is not a case of class warfare, per se.
A sociopathic doorman is determined to make his upscale residents
miserable simply because he resents their capacity for happiness. It is only fair that he spreads the misery
around a little, isn’t it? He will go to
truly disturbing lengths to torment one pretty young tenant in Jaume
Balagueró’s Sleep Tight (trailer here), which opens this
Friday in New York.
retrospect, giving a surly loner like César Manso access to the keys was
probably a mistake. Morbidly obsessed
with the cheerful Clara Blás, one of the few tenants who is always friendly and
polite to him, Manso knows every inch of her flat. Not content with a mere look-see, he has
tampered with items, undermining her health and emotional well-being.
but it gets even more sinister. Each
night he waits under her bed for his victim to drift off. Then he goes to work with his bottle of
chloroform. However, the nasty little
girl living across the hall has seen him sneaking out of Blás’s apartment at
suspicious hours of the morning. The
police are also actively investigating the poisoned-pen letters Manso has been
anonymously sending his victim, but the concierge has his own plans for a really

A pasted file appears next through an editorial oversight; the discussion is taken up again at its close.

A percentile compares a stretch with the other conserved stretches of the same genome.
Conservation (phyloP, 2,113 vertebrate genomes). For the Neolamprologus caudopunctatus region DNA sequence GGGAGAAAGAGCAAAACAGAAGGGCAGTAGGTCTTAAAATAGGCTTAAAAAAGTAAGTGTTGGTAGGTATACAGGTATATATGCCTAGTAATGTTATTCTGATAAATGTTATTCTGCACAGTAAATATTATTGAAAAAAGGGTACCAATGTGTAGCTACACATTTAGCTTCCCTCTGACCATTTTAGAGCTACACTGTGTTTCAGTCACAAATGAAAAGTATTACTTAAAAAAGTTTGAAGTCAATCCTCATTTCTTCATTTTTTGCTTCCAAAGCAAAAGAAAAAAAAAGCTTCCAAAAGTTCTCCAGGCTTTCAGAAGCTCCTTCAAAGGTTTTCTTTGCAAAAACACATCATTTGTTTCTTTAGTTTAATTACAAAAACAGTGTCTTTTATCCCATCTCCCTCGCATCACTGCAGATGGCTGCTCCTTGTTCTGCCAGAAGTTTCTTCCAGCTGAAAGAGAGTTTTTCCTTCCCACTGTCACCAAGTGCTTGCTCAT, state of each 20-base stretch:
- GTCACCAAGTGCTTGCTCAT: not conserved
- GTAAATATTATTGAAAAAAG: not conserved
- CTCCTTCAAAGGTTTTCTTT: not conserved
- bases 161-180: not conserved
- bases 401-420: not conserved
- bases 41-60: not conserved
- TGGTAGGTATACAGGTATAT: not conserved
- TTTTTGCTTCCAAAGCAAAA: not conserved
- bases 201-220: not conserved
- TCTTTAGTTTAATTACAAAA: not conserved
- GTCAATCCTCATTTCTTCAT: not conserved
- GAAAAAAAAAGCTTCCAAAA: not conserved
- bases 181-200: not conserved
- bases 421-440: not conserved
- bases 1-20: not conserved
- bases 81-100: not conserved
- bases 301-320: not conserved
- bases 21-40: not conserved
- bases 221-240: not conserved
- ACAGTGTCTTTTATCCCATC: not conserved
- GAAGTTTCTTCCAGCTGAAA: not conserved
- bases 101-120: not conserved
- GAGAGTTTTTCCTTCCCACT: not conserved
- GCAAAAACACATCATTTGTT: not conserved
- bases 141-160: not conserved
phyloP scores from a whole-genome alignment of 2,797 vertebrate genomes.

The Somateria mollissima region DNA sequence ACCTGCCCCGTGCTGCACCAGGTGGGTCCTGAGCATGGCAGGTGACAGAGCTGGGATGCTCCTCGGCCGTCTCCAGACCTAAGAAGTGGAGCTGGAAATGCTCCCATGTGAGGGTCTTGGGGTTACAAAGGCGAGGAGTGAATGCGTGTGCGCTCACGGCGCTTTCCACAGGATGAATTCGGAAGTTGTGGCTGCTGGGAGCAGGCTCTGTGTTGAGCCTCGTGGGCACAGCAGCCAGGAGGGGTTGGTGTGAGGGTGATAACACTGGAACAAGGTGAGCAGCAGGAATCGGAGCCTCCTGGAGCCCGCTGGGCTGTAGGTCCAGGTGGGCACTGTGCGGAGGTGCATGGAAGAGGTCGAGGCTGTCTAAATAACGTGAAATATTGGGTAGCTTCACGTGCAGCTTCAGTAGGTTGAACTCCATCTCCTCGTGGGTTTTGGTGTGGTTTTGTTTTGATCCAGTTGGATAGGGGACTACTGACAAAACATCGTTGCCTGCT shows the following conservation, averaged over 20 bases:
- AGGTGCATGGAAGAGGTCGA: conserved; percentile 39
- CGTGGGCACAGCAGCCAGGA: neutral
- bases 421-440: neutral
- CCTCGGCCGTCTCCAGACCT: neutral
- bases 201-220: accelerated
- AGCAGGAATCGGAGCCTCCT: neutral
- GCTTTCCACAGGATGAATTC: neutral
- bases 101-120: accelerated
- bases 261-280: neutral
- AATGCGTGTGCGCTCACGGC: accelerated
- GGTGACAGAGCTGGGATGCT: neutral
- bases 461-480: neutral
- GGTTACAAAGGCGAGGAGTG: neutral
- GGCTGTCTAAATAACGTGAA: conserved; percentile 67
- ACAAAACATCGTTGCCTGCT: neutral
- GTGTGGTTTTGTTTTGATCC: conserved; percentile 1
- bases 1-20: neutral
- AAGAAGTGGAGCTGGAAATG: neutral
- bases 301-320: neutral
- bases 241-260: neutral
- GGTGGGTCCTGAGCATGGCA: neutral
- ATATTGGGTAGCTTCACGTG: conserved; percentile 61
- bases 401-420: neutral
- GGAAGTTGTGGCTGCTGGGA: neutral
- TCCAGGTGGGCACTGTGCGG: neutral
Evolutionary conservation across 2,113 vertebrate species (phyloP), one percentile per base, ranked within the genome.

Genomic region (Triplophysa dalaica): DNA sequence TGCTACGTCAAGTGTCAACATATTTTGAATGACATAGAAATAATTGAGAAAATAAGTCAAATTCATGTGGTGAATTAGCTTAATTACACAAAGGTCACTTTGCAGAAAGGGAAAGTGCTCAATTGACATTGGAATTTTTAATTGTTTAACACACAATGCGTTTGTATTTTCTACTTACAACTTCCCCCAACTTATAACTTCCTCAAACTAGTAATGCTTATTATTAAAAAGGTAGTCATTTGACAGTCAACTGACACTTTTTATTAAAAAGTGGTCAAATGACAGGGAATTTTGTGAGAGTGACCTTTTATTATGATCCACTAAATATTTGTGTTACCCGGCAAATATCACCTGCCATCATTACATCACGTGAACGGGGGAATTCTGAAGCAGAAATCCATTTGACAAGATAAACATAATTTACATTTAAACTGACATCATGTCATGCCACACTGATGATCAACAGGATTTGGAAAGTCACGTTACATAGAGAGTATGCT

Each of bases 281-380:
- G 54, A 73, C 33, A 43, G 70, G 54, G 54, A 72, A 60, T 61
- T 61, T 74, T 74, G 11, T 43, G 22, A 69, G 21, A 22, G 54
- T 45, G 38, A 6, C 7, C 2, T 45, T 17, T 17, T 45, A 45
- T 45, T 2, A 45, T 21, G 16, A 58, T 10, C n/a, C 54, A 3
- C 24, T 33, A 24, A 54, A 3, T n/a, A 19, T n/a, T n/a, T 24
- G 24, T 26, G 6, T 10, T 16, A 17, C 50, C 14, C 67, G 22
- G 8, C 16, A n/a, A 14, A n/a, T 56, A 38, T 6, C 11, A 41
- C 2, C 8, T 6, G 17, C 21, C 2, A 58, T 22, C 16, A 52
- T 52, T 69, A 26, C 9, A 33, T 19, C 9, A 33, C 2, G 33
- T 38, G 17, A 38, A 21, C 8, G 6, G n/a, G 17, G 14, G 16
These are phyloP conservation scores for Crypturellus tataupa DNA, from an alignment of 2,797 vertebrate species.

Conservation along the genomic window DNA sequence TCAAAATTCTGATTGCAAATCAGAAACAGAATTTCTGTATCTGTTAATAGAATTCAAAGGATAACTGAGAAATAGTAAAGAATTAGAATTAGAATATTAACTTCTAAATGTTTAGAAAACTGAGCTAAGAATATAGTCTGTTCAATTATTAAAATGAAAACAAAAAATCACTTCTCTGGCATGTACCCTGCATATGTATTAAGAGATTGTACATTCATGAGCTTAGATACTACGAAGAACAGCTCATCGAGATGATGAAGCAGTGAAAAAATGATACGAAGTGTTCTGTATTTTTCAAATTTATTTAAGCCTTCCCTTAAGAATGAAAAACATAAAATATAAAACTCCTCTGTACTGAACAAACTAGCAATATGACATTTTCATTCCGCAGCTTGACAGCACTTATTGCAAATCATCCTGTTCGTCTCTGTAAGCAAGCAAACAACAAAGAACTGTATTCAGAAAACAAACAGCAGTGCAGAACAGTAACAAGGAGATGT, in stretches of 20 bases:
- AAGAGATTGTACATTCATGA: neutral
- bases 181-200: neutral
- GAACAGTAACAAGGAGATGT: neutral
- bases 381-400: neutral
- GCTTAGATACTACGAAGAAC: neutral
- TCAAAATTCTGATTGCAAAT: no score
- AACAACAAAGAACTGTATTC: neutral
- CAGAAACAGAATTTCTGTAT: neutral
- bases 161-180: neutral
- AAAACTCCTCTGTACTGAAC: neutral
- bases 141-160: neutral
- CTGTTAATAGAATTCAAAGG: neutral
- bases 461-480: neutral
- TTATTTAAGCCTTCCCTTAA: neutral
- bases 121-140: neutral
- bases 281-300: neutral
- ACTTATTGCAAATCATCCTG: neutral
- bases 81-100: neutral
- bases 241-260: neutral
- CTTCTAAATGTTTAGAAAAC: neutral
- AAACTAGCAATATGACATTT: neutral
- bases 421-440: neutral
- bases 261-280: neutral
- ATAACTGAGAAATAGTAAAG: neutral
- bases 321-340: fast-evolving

major hit in Spain, Sleep Tight plays
on viewers’ deep fears and nagging paranoia.
Manso really is a secret nemesis out to destroy his victims out of pure
spite. The fact that he is incapable of
taking pleasure from his actions, makes it even more unsettling. In a way, he is the Dostoyevskian Underground
man, in his darkest, most brutish manifestation. Be that as it may, his role in Sleep is to creep about, acting the
malevolent heavy in Balagueró’s psychological thriller. Best known internationally as the co-director
of the first two [REC] zombie films,
Balagueró eschews the found footage conceit for a moodier suggestive approach
in the Polanski-De Palma tradition.
Tosar is scary intense as Manso. You can
see the gears turning in his head and it is a fearsome sight indeed. Iris Almeida also has moments that nearly
equal him as Manso’s young blackmailer, Ursula.
In the victim role, Marta Etura falls apart quite sympathetically and convincingly,
even though her character really ought to be picking up on the scheming
concierge’s bad vibes.
Pablo Rosso stylishly noir cinematography makes
the apartment building look truly menacing.
Balagueró maintains the ominous vibe, keeping the audience off-balance
and on-edge, even though just about everyone should be much quicker on the
uptake. Though Sleep Tight falls more towards the thriller end of the genre
spectrum than outright horror, it is decidedly dark, but ruthlessly
effective. Recommended for fans of
Spanish horror movies nonetheless, as well as those who appreciate a thriller undaunted
by lurid subject matter, Sleep Tight opens
this Friday (10/26) in New York at the Cinema Village.
Labels: Jaume Balaguero, Psychological Thrillers, Spanish Cinema